Spectacular Northern Lights may be visible tonight across the northern hemisphere, following a solar eruption on Sunday night.
In the early hours of Sunday morning, the Sun's surface erupted in what's called called a coronal mass ejection, blasting tons of ionized atoms into space.
This plasma is headed straight for the Earth, and when it arrives, could create a spectacular light show.
"This eruption is directed right at us, and is expected to get here early in the day on August 4th," said astronomer Leon Golub of the Harvard-Smithsonian Center for Astrophysics (CfA). "It's the first major Earth-directed eruption in quite some time."
The eruption itself was caught on camera by NASA's Solar Dynamics Observatory (SDO), launched in February.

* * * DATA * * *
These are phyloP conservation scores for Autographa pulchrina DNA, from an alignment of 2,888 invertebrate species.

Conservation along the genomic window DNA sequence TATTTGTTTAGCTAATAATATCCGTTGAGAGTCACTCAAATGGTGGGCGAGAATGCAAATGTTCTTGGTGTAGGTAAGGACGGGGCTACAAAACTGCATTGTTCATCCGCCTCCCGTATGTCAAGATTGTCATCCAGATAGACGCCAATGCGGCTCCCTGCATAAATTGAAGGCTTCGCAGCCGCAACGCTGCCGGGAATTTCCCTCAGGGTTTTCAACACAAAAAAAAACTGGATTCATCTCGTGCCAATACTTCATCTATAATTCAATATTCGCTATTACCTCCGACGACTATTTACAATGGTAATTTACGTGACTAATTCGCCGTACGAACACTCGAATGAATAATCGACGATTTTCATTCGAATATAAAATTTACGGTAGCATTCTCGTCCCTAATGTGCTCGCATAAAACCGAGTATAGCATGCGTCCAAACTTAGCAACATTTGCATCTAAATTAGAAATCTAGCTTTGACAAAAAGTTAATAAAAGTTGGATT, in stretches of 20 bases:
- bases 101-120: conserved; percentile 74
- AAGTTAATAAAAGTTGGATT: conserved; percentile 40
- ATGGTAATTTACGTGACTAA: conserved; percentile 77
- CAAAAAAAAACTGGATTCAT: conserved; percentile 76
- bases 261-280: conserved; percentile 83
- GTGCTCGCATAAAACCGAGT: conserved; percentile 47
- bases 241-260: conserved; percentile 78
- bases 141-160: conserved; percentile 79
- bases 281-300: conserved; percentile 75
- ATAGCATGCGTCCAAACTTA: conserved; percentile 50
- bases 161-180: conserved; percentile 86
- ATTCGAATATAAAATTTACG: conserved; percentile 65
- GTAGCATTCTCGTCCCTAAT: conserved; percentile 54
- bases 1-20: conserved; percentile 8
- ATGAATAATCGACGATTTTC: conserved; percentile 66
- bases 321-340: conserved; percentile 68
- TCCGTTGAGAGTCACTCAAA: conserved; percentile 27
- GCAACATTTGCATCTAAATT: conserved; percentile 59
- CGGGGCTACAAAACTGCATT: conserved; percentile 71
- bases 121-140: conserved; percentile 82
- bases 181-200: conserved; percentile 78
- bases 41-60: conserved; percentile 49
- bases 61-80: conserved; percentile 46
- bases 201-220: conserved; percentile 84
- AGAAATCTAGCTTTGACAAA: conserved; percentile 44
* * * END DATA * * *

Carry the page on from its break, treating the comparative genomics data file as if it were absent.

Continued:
"We got a beautiful view of this eruption," said Golub. "And there might be more beautiful views to come, if it triggers aurorae."
When a coronal mass ejection reaches Earth, it interacts with the planet's magnetic field, potentially creating a geomagnetic storm. Solar particles stream down the field lines toward Earth's poles and collide with atoms of nitrogen and oxygen in the atmosphere, causing them to light up like little neon signs.
Aurorae can usually only be seen at high latitudes - but a geomagnetic storm can make them visible much further south. Sky watchers in the Northern US and Europe should look for rippling 'curtains' of green and red light to the north.
The Sun goes through a regular activity cycle lasting around 11 years. The last solar maximum occurred in 2001, and the latest minimum has been particularly weak and long lasting.
This eruption looks like one of the first signs that the Sun is waking up again and heading toward another maximum.